Digitalisation creates more jobs than it destroys, but it has a major restructuring impact on our labour markets. It strongly changes work contents, raises requirements for qualifications and competencies, and, hence, puts greater pressure on employees to adapt to these structural changes.
Changes in the working world
Using a job-based approach, ZEW researchers were able to show that the share of jobs that could technically be automated within the next two decades for 21 OECD countries is far lower than asserted by previous studies. On average, merely one in ten jobs is automatable. Moreover, this automation potential varies by country: while twelve per cent of jobs are automatable in Germany and Austria, the figure for Korea is six per cent. However, not all of these workers are likely to be actually replaced in the near future as the adaption of these technologies in businesses may take a long time.
Employment effects of technological change
ZEW studies on the very recent impact of technological change on labour demand in different regions of the 27 EU Member States have shown that automation processes lower production costs for businesses, which in turn causes product prices to fall. As a result, the demand for products rises, along with the demand for labour. The studies show that the overall effect of technological change on labour demand is positive after all. Machines have, in fact, replaced humans and caused a decrease in labour demand; however, this effect was overcompensated by product demand, which increased labour demand to the extent that it outpaced the substitution effects.
Changing qualification and competency requirements
While machines will take on tasks which are easier to automate, human labour will mainly be needed for tasks involving creativity or social interactions, which tend to require higher qualifications. ZEW researchers observed this trend towards an increasing demand for highly qualified workforce among both businesses and employees. In particular, the companies in the services sector have shown an increasing demand for high-skilled specialists. At the same time, approximately 80 per cent of employees stated that they see a great need to update their professional skills continuously. This was observed across all qualification groups; the share of individuals seeking to upgrade their competencies, however, increases with the level of qualification. Interestingly, the trend towards an increasing demand for higher-qualified labour is countered by a parallel trend towards lower skill requirements caused by technological progress. This can be observed, in particular, among low-qualified workers.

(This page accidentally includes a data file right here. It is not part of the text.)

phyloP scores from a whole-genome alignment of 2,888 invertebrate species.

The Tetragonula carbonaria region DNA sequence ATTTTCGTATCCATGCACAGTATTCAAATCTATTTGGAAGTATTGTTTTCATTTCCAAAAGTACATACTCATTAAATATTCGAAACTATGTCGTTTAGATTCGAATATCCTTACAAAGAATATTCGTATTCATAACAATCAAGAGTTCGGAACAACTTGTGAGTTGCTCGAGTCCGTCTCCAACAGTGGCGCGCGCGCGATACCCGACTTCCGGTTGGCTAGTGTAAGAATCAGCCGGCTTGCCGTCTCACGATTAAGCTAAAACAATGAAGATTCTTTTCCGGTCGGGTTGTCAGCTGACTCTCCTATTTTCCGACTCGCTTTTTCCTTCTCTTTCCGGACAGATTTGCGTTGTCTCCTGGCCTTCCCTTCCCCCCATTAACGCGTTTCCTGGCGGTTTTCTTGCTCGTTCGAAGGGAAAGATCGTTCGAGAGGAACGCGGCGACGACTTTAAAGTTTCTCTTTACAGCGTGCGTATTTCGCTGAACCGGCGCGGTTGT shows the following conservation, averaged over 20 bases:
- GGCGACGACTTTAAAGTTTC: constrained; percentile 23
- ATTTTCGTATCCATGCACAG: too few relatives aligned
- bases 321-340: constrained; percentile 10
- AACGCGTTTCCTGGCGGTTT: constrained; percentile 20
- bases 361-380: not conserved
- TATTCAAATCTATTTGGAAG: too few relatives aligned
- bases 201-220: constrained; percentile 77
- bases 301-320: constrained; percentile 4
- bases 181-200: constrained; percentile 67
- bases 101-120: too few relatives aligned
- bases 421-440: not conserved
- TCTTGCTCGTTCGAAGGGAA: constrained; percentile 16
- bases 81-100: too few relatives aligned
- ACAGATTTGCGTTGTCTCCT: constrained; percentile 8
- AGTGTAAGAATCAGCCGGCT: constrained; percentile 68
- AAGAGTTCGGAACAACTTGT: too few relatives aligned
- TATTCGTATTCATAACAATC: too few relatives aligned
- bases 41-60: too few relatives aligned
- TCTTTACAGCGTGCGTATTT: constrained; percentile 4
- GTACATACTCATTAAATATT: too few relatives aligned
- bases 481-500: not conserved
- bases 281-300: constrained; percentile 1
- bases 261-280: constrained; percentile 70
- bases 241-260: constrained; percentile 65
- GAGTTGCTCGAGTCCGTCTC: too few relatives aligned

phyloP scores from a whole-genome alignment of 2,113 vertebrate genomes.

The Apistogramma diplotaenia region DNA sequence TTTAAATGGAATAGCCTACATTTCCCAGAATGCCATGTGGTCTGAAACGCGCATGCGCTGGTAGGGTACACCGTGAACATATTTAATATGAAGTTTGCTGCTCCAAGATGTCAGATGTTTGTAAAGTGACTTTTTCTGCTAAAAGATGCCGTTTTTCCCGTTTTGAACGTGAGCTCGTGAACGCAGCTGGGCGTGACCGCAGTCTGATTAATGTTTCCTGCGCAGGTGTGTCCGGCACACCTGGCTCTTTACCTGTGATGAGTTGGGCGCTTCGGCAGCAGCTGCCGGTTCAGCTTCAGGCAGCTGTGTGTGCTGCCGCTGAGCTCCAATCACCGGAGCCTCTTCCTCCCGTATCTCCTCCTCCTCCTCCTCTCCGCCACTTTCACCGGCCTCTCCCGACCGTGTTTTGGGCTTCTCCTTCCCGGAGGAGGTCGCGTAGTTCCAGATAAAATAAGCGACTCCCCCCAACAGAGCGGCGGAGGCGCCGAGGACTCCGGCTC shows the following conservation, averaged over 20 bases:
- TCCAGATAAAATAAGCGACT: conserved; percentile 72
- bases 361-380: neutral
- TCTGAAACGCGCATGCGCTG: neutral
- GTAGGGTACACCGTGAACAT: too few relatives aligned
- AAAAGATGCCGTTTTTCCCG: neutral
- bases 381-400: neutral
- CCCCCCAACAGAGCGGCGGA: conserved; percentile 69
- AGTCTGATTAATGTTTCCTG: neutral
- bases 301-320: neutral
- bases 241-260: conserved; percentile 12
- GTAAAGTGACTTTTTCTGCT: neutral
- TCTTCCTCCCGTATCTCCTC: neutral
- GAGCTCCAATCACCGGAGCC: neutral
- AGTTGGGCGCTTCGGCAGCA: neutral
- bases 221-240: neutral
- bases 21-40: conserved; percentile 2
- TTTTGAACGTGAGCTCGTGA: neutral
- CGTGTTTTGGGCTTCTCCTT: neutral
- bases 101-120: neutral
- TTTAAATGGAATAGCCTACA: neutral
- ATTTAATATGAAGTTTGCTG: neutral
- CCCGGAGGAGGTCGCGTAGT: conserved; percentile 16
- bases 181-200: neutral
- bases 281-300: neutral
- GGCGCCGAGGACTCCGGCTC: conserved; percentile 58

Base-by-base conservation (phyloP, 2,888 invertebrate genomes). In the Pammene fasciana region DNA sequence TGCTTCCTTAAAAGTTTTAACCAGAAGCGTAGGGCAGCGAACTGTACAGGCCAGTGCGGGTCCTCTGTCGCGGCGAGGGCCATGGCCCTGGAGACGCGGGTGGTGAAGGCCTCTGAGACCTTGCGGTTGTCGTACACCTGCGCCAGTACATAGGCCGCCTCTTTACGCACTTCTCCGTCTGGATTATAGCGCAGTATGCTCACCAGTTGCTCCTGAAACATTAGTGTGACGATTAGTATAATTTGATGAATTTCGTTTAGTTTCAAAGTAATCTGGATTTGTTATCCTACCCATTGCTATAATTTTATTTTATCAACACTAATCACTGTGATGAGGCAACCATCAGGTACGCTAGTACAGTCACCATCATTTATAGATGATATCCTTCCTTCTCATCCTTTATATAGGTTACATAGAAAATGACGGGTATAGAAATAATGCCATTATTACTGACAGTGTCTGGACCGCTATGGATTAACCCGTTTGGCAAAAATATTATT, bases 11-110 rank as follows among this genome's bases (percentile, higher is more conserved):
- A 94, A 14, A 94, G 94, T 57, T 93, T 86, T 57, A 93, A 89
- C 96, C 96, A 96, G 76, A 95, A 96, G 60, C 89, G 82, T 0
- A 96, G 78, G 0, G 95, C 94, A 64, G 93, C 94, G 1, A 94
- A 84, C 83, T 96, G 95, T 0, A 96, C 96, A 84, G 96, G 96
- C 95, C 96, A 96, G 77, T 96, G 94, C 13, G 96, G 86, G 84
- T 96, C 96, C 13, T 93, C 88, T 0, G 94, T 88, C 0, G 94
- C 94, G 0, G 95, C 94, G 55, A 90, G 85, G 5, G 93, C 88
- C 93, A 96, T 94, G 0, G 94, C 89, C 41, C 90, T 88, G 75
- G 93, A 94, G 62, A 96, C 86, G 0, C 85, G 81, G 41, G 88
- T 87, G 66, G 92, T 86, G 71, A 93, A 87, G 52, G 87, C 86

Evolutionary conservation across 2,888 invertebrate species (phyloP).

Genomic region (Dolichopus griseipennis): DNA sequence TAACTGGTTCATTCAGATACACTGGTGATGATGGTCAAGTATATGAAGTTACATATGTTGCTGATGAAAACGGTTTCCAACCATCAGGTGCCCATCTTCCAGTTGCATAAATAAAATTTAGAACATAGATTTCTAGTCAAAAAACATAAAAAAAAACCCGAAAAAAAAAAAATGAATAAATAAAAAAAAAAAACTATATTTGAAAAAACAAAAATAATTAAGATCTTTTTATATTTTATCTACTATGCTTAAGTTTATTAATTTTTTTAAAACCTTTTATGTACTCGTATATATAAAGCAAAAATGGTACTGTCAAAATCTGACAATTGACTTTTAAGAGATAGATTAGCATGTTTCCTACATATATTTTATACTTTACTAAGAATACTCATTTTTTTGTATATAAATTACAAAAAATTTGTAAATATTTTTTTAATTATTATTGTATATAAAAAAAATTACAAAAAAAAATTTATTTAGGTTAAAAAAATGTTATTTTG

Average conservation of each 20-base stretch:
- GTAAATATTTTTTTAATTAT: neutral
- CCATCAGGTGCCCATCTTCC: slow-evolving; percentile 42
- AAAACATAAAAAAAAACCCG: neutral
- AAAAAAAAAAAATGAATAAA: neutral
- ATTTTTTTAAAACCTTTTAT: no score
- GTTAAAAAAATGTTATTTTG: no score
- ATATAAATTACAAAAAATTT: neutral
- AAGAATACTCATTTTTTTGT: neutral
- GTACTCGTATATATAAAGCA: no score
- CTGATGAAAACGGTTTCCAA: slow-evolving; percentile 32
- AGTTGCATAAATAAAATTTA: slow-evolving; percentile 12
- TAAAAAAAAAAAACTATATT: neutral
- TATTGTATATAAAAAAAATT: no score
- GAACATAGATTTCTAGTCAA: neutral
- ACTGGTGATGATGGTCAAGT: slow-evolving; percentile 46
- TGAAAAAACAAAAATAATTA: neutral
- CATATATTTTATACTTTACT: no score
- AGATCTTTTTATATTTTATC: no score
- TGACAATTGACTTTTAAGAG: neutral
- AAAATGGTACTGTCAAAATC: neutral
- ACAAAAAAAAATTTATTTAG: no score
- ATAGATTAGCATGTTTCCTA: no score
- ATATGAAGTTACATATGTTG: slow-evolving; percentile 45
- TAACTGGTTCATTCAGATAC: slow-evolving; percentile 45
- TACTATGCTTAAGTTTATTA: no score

Low-qualified employees are under stronger pressure to adapt
The share of employees performing tasks with a high automation potential is significantly higher among low-qualified workers than among employees with a high or medium qualification level. This development is associated with increasing inequalities: highly qualified employees with a low degree of routine tasks benefit from a working world, in which professional requirements are constantly rising in the course of technological transformation. However, workers in low-skilled employment – characterised by a high degree of routine tasks – have reason to fear that their jobs might be replaced by machines in the future.
Need for further training in the course of digital transformation
As a result of the structural changes towards a digitalised working world, policy makers are facing the challenge of creating conditions which bring out the innovative and productive potential of technological change on the one hand, and ensure the employees' participation on the other hand. In this context, the further training of employees plays a key role. Besides introducing new training schemes in companies, it may also be necessary to create new government programmes targeted at specific groups which might otherwise fail to meet the changing requirements. Extra-occupational measures may, for example, have a stabilising effect on the employment situation.
For more information please contact:
Jun.-Prof. Melanie Arntz, Phone +49 (0)621/1235-159, E-Mail firstname.lastname@example.org